6 Rules for Long-Term Home Working with Microsoft Teams

Many of us may now be suffering from “WFH fatigue” – how do you keep focus when you’ve been working at home for too long and the novelty has worn off? 

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Keeping on track when working from home

Rule 1: Find your commute

Gaining an hour in bed over the train or car commute might sound like a win – but moving straight from the breakfast table to the desk doesn’t give us the time to clear our minds and plan our day. Start with a morning walk – having a dog helps.


  • Use Microsoft To-Do within Microsoft 365 to set out your personal work tasks and priorities.

Rule 2: Keep to working hours

It is easy for the workday to stretch when you work from home, tasks which have a 5.30 pm deadline seem to stretch into the night. Try sticking to your working hours and timetable regular breaks.


  • Make sure work stops when you stop – with Microsoft Teams you can switch mobile notifications off by: Open Teams App on your smartphone -> Click on the 3 stacked lines, known as the “Menu Icon”, and then select notifications. From here you can set Quiet Hours.
  • Finish meetings at 5 minutes to the hour to give yourself chance to refresh and reset.

    Rule 3: Connect Daily

    We run a team daily stand-up to check-in with each other. We cover what we achieved yesterday, what blockers we’re facing in our work (where we need help) and our plan for the day ahead. We also review our key KPIs. We schedule this meeting in Teams as a reoccurring appointment and use Planner, Power BI and Teams Chat to capture, manage and report on our progress.


    • Provision a Teams Channel for your daily stand-up to bring all your meeting information together
    • Creating a recurring meeting within this Channel, this will ensure that “Chat” and notes will remain within the Channel allowing for continutiy
    • Add tabs for “Planner” and “Power BI” to provide access to key data

      Rule 4: Video Video Video

      We encourage video when we use teams calls – it helps build trust and maintain focus. It is reported by Professor Albert Mehrabian (1971) that 55% of communication is through body language, 7% is verbal, 38% tone of voice. Furthermore, as well as seeing you, if you choose, your audience can see your environment. This helps bring a more personal connection to meetings.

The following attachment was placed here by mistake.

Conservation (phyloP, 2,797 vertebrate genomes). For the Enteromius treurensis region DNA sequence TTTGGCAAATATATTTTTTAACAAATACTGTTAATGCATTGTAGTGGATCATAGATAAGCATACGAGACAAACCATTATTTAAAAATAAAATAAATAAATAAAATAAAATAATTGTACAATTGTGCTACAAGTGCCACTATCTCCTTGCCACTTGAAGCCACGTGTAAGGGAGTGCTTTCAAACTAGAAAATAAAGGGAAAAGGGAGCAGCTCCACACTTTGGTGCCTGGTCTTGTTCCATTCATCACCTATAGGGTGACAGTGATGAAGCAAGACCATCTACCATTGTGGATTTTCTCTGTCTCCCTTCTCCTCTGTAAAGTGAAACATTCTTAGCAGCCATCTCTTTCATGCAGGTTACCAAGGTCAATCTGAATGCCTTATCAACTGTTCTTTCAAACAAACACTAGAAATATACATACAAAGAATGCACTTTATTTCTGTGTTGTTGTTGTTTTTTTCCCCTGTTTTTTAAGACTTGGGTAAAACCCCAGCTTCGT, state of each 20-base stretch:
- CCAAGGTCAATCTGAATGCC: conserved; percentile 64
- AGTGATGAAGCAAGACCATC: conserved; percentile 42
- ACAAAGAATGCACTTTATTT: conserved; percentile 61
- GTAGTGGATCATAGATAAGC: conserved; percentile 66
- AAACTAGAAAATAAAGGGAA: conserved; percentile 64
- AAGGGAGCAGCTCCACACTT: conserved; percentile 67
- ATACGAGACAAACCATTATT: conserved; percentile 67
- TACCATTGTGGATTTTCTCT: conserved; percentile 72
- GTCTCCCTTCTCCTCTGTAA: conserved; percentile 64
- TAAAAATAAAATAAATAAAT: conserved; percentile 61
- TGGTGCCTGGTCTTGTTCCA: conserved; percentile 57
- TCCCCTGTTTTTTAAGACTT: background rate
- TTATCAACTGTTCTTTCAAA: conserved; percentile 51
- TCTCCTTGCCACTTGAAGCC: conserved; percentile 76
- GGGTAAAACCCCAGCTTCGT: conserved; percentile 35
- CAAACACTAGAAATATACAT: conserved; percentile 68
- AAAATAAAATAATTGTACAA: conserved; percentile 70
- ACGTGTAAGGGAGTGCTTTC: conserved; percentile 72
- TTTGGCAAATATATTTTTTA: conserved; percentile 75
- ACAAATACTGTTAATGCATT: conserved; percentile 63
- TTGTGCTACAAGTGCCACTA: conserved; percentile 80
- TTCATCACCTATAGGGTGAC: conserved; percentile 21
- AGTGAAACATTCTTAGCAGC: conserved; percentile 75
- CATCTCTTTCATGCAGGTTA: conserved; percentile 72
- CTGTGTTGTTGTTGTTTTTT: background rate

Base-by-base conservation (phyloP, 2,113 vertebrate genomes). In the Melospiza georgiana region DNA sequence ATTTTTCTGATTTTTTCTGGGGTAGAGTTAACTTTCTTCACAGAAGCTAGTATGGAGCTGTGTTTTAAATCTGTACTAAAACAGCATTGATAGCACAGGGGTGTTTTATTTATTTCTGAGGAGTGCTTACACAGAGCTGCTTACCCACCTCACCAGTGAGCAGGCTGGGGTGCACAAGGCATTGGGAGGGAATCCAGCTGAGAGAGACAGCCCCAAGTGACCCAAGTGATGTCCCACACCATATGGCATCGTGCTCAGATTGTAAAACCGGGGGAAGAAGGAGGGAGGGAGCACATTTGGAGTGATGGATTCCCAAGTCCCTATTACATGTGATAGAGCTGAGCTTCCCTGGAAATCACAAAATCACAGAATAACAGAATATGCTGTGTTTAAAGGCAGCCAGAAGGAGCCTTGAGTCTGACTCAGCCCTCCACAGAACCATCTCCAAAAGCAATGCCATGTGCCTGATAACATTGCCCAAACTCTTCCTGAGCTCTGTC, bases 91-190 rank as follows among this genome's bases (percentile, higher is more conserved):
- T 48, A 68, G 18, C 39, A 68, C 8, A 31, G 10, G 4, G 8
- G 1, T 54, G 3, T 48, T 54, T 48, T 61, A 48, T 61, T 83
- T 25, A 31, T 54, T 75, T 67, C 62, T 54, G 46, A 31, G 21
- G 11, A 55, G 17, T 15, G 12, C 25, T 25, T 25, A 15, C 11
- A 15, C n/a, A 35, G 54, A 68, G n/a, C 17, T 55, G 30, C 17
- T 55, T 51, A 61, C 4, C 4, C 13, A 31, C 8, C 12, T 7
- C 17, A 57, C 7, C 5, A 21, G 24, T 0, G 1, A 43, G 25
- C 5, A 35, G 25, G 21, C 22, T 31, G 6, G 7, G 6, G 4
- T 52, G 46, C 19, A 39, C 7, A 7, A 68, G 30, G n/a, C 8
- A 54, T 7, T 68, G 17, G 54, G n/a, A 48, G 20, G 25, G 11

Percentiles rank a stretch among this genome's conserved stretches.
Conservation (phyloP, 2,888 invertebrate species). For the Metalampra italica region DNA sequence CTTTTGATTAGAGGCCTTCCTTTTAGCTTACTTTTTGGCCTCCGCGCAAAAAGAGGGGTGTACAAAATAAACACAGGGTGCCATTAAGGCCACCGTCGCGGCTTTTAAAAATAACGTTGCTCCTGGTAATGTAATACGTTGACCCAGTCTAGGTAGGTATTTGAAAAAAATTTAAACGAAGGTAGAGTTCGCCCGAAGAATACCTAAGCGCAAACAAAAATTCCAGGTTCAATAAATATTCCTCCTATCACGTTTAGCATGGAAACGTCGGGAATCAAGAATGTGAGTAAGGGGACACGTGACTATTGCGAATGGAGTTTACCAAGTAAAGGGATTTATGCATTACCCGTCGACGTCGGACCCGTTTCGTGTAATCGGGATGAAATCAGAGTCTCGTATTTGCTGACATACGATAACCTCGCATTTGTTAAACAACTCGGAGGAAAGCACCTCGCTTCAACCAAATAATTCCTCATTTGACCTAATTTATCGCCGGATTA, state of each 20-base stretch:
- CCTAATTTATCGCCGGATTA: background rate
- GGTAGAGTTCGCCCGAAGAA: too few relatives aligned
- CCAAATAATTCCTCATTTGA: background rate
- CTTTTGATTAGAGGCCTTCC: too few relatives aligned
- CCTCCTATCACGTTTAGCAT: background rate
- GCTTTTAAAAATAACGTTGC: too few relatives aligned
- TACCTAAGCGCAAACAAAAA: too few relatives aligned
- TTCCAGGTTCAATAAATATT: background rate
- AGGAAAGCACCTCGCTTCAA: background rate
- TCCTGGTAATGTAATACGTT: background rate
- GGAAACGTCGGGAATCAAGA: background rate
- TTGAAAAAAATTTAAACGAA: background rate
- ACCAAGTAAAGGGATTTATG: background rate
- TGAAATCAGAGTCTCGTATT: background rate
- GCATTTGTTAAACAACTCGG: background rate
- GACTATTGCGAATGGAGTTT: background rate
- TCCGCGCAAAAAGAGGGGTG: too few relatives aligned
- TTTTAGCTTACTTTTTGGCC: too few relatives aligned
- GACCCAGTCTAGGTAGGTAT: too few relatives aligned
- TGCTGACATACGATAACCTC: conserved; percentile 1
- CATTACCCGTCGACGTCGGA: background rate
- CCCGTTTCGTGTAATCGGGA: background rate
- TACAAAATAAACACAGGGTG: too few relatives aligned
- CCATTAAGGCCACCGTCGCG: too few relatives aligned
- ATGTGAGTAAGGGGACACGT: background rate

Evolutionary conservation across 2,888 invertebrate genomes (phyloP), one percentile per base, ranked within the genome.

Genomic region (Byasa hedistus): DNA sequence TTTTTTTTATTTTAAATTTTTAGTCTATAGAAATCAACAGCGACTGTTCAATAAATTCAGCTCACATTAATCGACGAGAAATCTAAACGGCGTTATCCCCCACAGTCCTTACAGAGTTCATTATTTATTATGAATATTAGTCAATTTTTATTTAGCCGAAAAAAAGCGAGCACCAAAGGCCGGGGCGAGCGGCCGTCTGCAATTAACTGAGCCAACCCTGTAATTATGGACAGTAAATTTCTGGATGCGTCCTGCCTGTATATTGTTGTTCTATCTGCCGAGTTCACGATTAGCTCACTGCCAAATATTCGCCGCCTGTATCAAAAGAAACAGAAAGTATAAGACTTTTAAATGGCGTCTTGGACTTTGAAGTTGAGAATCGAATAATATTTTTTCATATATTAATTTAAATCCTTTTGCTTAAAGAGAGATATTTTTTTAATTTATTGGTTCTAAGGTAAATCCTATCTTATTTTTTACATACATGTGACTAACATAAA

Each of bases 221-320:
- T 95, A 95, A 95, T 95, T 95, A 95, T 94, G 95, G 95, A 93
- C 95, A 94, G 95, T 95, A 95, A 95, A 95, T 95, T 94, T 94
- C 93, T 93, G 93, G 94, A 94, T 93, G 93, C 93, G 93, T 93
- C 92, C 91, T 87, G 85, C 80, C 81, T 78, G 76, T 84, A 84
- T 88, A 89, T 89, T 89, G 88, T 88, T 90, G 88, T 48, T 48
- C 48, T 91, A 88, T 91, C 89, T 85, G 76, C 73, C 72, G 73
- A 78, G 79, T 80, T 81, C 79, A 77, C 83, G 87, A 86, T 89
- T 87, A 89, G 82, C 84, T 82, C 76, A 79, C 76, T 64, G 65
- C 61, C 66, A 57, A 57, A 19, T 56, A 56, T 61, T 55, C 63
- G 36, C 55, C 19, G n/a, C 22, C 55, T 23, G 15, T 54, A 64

• Not ready to share your background? With Microsoft Teams you can Blur the background, start your meeting, click on the 3 dots (ellipses) and choose blur background or alternatively use a custom background.

        Rule 5: Block out distractions

        As a rule, we find we those tasks that require deep concentration are better done in the morning – for example authoring an intranet strategy report. On the flipside we tend to work more on collaborative tasks in the afternoon. So help your colleague and sign post when you’re available and when you’re busy.


        • Block out time in our calendars for “deep work”
        • Change your status in Microsoft Teams to “Do Not Disturb”
        • Close Outlook and turn off new mail notifications
        • In the Windows taskbar set “Focus Assist” to “Alarms Only”
        • Work in 20 minutes bursts to “swallow the frog” (worth a search if you haven’t come across this before)

          Rule 6: Think before you create

          There is a real risk that when you start using Microsoft Teams that the number Teams and Channels and group chats grow exponentially in the short term. “The short time fix leaves a long-term legacy” – there is a cost of orphaned groups and islands of data – IT departments get stuck with this data, who owns it, do we need to protect this or delete this, is it an asset or a liability?


          • Consider how you want your people to use teams, the “rules” of when a Team should be created, and when a Channel is more appropriate. Furthermore, there may be instances where Teams should not be used, and your existing file shares or other content management solutions should take priority.

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